ANSWERS TO REVIEW QUESTIONS
prepared by Rabbi Eliezer Chrysler
Kollel Iyun Hadaf, Jerusalem
Previous daf Bava Kama 32
(a) Rabah bar Nasan asked Rav Huna whether a man who injures his wife
during Tashmish is liable or not. If he is Patur because he is acting within
his rights, he might be liable - because he ought to have been more careful.
(b) Rava counter Rav Huna, who cited our Mishnah 'she'la'Zeh Reshus
Lehalech, ve'la'Zeh Reshus Lehalech' to prove that he should be Patur - by
Darshening a 'Kal va'Chomer' to the contrary, from the case of forest (the
Torah's classical case), because if the Mazik is liable to go into exile
when he entered the forest legally, which is after all, his own domain, then
a husband who entered his wife's domain, should certainly be liable, even
though he entered it legally.
(c) Rava explains the difference between the man with the beam and the
husband - inasmuch as the former did not perform an act, whereas the latter
did (and the woman did not).
(d) And he reconciles this with the Pasuk "ve'Nichresu ha'Nefashos *ha'Osos*
... " (indicating that the woman too, is considered as having performed an
act) - by ascribing the latter (not to an actual act [in spite of the
Lashon], but) to the pleasure, which is sufficient to render the woman fit
to receive the death-sentence, but does not match the real act of the man.
(a) We have already discussed Resh Lakish, who absolves the owner of the cow
which kicked another cow that was crouching in the street. If the crouching
cow kicked the one that is walking past - he obligates the owner to pay.
(b) We reject the proof for this from our Mishnah, which obligates the man
with the beam to pay, in the event that he stopped suddenly and the man with
the barrel crashed into him - on the grounds that here we are obligating the
man with the beam to pay even though he did not perform an act, whereas from
Resh Lakish we can infer that the owner of the crouching ox is only
obligated to pay due to his cow having performed an act, but not for merely
causing the other cow to fall over it. In that case, this proof is
counterproductive, let alone not a proof.
(c) In order to refute this Kashya on Resh Lakish - we establish our Mishnah
when the beam stretched across the street, not allowing the man with the
barrel to avoid it (and that is why he is liable), whereas in the case of
Resh Lakish, the man should have taken his cow to the other side of the
street, to avoid hitting the crouching cow (which is why the owner of the
crouching cow would have been Patur, had his cow not kicked the walking
(a) We prove the first part of Resh Lakish's statement from the Seifa of our
Mishnah, which absolves the man with the beam if the man with the barrel who
was walking in front of him stopped abruptly - because the man with the
barrel can be compared to the crouching cow, and the man with the beam, to
the walking one.
(b) We reject this proof - on the grounds that in the case of our Mishnah,
the man with the beam did nothing untoward when he carried on walking after
the man with the barrel stopped, but who authorized the passing cow to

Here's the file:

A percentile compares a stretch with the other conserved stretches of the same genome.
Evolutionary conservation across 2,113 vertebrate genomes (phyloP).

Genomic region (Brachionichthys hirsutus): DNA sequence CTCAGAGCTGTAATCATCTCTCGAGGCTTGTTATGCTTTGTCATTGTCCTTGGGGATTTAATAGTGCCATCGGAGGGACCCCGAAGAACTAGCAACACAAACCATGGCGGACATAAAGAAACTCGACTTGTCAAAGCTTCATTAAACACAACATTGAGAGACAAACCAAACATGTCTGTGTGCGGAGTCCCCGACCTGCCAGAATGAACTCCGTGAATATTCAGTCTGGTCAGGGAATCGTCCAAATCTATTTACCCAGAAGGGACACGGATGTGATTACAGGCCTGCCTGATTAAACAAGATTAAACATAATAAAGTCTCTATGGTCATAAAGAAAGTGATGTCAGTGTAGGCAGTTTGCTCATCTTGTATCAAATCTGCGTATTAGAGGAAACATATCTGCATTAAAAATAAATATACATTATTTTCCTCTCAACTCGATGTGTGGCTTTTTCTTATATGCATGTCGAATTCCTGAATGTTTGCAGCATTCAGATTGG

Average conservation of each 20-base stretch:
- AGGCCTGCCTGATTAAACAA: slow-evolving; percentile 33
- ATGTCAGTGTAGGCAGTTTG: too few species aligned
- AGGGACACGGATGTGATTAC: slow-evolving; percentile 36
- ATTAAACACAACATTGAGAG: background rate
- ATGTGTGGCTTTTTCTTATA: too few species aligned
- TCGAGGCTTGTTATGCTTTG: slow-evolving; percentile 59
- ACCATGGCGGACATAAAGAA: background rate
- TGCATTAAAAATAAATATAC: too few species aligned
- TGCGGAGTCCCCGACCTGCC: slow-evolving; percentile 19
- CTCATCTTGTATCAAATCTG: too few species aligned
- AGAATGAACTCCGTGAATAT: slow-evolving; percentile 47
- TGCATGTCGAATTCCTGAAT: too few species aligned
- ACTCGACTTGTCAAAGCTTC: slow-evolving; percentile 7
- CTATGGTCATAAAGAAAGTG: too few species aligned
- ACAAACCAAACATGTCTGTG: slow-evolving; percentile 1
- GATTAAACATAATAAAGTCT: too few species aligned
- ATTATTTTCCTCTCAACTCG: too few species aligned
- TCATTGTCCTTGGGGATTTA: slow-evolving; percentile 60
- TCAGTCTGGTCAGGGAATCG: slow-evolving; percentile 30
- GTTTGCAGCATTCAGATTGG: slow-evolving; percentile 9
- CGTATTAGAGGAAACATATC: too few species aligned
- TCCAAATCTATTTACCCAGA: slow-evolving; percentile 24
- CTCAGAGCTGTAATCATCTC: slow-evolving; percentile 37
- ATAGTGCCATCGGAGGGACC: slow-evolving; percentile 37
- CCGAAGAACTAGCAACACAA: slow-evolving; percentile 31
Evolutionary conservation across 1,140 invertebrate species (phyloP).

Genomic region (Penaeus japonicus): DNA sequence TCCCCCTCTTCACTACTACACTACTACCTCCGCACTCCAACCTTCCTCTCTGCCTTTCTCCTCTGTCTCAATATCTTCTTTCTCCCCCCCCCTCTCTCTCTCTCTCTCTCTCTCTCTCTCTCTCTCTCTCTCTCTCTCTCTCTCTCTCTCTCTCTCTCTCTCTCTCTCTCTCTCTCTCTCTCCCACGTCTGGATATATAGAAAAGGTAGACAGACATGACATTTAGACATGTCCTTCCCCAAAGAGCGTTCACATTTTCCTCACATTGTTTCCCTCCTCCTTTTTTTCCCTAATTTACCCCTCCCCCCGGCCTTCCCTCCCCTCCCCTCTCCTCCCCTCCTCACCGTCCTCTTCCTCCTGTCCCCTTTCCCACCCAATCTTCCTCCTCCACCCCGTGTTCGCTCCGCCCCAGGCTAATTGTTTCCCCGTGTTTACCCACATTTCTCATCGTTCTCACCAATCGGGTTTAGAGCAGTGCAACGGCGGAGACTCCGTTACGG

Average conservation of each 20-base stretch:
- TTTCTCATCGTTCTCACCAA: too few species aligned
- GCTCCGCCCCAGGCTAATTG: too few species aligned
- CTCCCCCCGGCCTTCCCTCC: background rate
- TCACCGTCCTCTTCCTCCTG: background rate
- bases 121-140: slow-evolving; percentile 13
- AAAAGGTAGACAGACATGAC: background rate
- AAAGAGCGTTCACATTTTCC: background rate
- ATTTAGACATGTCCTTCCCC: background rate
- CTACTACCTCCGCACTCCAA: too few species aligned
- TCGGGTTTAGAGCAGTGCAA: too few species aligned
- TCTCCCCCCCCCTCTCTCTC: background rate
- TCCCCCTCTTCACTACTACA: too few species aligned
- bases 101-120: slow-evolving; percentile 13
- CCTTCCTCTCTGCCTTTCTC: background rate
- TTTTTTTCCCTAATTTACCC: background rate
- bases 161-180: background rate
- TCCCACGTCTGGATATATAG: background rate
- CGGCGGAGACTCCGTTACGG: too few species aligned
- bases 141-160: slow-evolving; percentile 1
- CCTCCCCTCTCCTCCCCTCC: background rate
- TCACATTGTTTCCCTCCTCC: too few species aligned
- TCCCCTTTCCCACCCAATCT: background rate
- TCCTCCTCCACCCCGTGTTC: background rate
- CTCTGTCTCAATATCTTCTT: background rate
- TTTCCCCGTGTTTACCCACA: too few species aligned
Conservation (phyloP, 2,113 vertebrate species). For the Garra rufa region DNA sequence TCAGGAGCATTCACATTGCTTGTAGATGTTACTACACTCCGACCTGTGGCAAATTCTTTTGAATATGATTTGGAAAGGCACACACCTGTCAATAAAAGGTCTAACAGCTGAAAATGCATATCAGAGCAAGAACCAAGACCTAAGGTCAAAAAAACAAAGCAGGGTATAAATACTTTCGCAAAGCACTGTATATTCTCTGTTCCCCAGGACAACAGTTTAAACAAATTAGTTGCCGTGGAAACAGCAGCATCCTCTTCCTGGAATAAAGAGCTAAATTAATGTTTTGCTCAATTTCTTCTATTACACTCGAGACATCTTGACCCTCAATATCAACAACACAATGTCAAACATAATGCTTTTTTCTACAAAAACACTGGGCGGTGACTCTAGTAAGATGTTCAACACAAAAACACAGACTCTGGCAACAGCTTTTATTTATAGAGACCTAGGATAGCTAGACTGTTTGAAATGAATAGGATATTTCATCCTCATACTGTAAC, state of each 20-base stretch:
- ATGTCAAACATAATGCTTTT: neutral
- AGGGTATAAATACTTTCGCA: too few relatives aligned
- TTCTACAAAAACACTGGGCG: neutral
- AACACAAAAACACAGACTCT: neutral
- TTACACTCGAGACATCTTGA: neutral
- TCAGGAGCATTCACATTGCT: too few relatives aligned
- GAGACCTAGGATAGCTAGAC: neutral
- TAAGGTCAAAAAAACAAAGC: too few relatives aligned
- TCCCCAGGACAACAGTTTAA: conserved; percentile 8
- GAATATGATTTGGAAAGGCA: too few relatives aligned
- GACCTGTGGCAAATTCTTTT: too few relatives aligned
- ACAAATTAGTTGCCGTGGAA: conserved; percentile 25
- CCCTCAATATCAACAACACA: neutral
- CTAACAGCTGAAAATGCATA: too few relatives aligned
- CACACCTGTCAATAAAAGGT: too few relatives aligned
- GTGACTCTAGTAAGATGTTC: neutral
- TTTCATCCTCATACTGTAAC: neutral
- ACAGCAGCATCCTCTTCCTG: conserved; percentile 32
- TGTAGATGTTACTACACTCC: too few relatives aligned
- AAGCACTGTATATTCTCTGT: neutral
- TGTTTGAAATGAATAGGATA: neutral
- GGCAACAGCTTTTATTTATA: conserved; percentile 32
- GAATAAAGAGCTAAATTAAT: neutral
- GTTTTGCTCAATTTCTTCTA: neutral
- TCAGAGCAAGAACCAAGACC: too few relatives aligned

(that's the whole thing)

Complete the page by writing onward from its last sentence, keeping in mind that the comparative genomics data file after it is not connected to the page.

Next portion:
actually kick the crouching one?
(a) The Tana of our Mishnah says that if two people were walking in the
street or one person was walking and one, running - and they collided, they
are both Patur.
(b) And if they were both running - he also says they are both Patur.
(c) We try to establish our Mishnah not like Isi ben Yehudah, who says in a
Beraisa - that someone who damages whilst running in the street is liable to
pay for damages, because running in the street is unconventional.
(d) This clashes with Rebbi Yochanan, who rules like Isi - but who also
always rules like a S'tam Mishnah.
(a) We reconcile Isi with our Mishnah (automatically solving the problem
with Rebbi Yochanan) - by establishing the Mishnah on Erev Shabbos at dusk,
when it is a Mitzvah to run (to prepare for Shabbos - see Tosfos Yom-Tov).
(b) We prove this answer from the Seifa 'O she'Hayu Sheneihem Ratzin' -
which seems superfluous, after having just taught us that 'Echad Ratz
ve'Echad Mehalech' is Patur. Consequently, the first statement must be
speaking about Erev Shabbos at dusk, and the second, about during the week
(where the person who is running would be liable, unless the Nizak was
(c) This in turn, is based on Rebbi Chanina ...
1. ... who used to say every Erev Shabbos at dusk - 'Come, let us go and
greet the bride, the Queen' (from whom we learn that going to greet the
Shabbos is a way of expressing one's love for the Shabbos, and Chazal have
taught that love causes a person to behave unconventionally).
2. Amri Lah would add - ' ... Shabbos, the bride, the Queen'.
(d) When Shabbos came in, Rebbi Yanai, after donning his Talis, used to say
'Enter bride, enter bride!' (see Agados Maharsha).
(a) The Tana of our Mishnah says that if a person is chopping wood in the
Reshus ha'Yachid and a chunk flies into the Reshus ha'Rabim or vice-versa
and kills someone - he is liable.
(b) The third case in the Mishnah is - that of someone who is chopping wood
and a chunk flies from a Reshus ha'Yachid into another Reshus ha'Yachid ...